Although the GGP rulings addressed credit in the CMBS market, the implications of the rulings cast doubt on what were thought to be sacrosanct arrangements in structured financing markets more generally.  A more recent decision by the Seventh Circuit demonstrates that GGP is not an isolated instance of judicial skepticism of SPEs.  In Paloian v. LaSalle Bank, N.A., (“Paloian”), the Seventh Circuit reminded lenders that an SPE cannot be insulated from other creditors unless the SPE conducts bona fide business transactions with the debtor (such as a “true sale”), manages the assets it holds in its own interest rather than the debtor’s, and observes proper corporate formalities such as maintaining offices, phone numbers, e-mails, and bank accounts, preparing financial statements, and filing tax returns.[4]  Following these rulings, the extent of SPEs’ ability to isolate assets and limit risk for lenders remains uncertain.  The GGP rulings indicate that enhanced structures and other mechanisms may be needed to protect lenders from the risk posed by insolvency in an SPE’s affiliated Company.

Practical Implications for Lenders

Despite the GGP and Seventh Circuit rulings that call into question bankruptcy-remote entities’ separateness, an SPE’s organizational and financing documents remain the most effective tools for isolating assets from an affiliated company’s bankruptcy.

Lenders should seek provisions in a special purpose borrower’s operating agreement that:

  1. Require independent directors, mandated to consider only the interests of the borrower and its creditors when considering bankruptcy filings, to the extent permitted under applicable law;
  2. Demand notice prior to a borrower’s dismissal or replacement of independent directors.  Notice would potentially allow lenders to seek further protections prior to an SPE’s bankruptcy filing and encourage consensual refinancing or restructuring of a borrower’s debt out of court; and
  3. Ensure adherence to corporate formalities.[5]

Further, the creditworthiness and default risk of an SPE’s sponsoring and affiliated Company is a factor that needs to be carefully scrutinized.  For example, a group that may face maturing debt concomitantly or who operates through a highly-leveraged capital structure should signal a potential need for additional guarantees or credit facilities.  Risky group-level debt structures indicate susceptibility to liquidity crunches and a group’s potential to upstream and pool SPEs’ cash flows when troubled.   Last, the operating agreement or loan documents should declare the governing law, both for establishing the SPE-transferee’s independence and for determining the presence of a “true sale.”

[1].      In re Gen. Growth Props., Inc., 409 B.R. 43 (Bankr. S.D.N.Y. 2009).

[2].      Amended Brief of Amici Curiae With Respect to the Filing of Voluntary Petitions in Bankruptcy by the Individual Property Owner Subsidiaries in the GGP Properties, Inc. Bankruptcy, Brief for Commercial Mortgage Securities Association and Mortgage Bankers Association, (“CMSA Amici Brief”), In re Gen. Growth Props, Inc., Case No. 09-11977 (ALG) (Bankr. S.D.N.Y. May 1, 2009), ECF No. 289, at 3.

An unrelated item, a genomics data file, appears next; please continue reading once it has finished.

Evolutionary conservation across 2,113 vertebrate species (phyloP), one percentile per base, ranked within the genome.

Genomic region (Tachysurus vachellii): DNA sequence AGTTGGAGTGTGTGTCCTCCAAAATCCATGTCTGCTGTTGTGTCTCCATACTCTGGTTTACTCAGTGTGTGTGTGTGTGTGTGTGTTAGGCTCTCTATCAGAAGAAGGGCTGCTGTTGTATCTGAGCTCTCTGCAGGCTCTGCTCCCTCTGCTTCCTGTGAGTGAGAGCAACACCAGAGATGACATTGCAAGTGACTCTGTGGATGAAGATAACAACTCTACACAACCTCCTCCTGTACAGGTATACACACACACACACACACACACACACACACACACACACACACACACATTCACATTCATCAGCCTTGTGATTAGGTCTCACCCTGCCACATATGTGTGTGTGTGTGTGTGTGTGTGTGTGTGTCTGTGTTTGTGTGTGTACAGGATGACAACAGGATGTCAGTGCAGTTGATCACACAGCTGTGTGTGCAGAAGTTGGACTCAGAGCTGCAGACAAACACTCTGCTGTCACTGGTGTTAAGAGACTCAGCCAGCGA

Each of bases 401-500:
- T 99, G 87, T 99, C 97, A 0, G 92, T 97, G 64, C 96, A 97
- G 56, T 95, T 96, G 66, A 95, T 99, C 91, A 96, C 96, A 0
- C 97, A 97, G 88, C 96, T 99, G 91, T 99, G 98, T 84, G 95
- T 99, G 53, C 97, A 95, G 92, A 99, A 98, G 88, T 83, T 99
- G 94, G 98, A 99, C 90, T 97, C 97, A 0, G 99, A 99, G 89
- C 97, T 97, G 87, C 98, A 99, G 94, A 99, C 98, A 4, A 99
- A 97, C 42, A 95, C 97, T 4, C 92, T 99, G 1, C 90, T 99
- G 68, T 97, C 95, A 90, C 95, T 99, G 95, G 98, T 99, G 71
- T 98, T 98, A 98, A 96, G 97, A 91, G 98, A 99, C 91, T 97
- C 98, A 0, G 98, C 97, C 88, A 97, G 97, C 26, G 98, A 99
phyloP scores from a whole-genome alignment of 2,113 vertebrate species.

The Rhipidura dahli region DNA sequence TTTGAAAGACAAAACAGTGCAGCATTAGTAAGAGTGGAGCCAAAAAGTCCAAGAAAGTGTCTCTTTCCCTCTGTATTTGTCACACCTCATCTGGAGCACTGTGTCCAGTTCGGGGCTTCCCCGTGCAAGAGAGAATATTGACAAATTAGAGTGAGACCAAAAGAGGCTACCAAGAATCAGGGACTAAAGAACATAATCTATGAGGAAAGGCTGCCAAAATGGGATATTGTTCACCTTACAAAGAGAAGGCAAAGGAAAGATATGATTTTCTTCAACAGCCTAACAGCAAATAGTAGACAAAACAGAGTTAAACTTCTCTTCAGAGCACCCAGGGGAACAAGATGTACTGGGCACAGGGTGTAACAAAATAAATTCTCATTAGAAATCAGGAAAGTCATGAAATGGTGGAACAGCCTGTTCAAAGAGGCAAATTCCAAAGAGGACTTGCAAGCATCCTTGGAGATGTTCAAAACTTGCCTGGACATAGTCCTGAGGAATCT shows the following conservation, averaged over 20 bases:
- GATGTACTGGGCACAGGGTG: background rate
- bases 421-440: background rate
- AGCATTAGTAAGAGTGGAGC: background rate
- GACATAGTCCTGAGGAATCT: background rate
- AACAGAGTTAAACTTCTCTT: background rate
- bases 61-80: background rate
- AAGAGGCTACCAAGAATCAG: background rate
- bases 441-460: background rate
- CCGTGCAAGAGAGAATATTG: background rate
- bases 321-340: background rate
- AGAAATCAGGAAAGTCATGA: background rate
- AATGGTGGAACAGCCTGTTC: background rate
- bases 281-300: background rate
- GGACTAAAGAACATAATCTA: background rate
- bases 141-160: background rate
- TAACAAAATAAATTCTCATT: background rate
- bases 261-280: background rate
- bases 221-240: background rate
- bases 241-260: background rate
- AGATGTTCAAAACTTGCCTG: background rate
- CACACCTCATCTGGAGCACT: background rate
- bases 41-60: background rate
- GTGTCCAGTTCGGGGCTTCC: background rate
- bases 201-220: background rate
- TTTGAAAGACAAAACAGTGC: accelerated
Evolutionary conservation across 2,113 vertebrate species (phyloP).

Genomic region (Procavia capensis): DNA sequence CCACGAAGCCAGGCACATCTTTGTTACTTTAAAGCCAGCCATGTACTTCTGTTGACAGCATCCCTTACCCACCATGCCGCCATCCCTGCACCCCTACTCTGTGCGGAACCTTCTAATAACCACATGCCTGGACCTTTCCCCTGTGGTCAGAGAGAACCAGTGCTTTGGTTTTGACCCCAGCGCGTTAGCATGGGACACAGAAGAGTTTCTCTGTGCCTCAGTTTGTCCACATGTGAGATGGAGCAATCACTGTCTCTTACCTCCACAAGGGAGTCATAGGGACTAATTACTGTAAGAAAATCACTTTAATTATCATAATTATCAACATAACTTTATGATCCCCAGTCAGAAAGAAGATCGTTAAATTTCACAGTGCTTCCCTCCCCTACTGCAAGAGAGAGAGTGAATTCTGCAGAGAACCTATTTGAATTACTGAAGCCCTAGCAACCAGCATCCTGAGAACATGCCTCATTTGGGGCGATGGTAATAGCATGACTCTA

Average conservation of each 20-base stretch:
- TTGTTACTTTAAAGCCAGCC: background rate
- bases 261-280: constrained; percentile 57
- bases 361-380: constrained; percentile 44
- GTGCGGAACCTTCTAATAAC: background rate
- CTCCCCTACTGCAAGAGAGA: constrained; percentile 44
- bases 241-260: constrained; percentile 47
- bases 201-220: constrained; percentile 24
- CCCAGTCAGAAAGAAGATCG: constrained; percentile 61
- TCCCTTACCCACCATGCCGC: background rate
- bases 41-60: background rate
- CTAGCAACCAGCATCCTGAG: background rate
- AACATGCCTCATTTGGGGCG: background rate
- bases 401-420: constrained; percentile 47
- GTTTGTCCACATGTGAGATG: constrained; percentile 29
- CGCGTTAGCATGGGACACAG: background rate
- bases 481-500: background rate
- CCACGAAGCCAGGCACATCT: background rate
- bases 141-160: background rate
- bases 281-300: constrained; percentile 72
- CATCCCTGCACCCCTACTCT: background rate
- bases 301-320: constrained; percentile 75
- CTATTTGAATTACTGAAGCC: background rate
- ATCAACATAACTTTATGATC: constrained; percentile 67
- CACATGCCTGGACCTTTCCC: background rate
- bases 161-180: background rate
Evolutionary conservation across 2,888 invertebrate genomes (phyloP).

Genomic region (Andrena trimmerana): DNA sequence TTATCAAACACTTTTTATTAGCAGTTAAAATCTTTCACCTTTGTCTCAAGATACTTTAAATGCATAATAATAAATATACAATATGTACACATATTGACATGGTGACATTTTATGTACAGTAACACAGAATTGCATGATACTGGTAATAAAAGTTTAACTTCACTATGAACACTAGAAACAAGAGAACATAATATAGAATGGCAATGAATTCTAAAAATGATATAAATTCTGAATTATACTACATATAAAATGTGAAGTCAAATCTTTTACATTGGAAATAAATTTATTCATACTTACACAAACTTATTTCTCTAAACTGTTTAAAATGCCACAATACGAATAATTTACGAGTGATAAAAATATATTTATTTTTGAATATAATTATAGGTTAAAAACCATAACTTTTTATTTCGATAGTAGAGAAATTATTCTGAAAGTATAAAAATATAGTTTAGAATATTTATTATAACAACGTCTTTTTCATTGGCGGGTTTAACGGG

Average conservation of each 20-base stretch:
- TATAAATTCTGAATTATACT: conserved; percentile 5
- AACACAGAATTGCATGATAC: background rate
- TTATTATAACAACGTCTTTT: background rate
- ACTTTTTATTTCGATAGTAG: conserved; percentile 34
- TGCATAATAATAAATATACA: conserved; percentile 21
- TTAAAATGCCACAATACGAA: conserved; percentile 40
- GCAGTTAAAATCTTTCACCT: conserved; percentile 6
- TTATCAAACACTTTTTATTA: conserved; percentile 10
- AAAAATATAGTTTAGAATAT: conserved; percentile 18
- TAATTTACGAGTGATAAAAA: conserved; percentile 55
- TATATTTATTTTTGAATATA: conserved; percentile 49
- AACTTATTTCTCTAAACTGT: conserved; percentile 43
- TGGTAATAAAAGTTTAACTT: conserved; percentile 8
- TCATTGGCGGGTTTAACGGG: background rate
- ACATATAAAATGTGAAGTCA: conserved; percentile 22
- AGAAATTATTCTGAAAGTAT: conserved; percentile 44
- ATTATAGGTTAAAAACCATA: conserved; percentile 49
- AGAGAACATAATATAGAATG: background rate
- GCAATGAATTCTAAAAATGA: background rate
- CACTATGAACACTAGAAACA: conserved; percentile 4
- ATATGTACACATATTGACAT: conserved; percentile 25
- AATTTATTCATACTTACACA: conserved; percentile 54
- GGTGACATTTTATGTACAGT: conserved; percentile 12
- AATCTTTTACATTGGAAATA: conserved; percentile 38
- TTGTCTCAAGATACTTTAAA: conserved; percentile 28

[3].      Key determinations included:

  1. The bankruptcy court approved GGP’s DIP financing facility, secured by excess rents from SPE subsidiaries.  The court held that the SPE structure did not preclude up-streaming excess cash for the benefit of the GGP group.
  2. The court denied several motions to dismiss SPE-debtors’ voluntary bankruptcy filings for cause pursuant to § 1112(b) of the Bankruptcy Code.  Judge Gropper denied movants’ arguments that the SPEs’ filings were improper and in bad faith.  He predicated approval of the SPEs’ filings on aspects of (i) GGP’s course of funding and market conditions, (ii) boards’ duties under applicable law and (iii) provisions of the SPEs’ operating agreements, themselves.
  3. The court did not question the legal separateness of the SPEs and refused to substantively consolidate the SPEs’ bankruptcy estates with those of other affiliates or GGP.  In re GGP, 409 B.R. at 69 (“Nothing in this Opinion implies that the assets and liabilities of any of the Subject Debtors could properly be substantively consolidated with those of any other entity.”).

[4]       619 F.3d 688 (7th Cir. 2010).

[5].      The Seventh Circuit’s remand opinion in Paloian provides guidance regarding which corporate formalities lenders should include in formal documents.  See Paloian, 619 F.3d at 696 (listing attributes of separateness the court found lacking in the SPE’s operations); see also Samantha Rothman, Lessons from General Growth Properties: The Future of the Special Purpose Entity, 17 Fordham J. Corp. & Fin. L. 227, 257 (2012) (listing several corporate governance provisions to ensure an SPE abides by corporate formalities).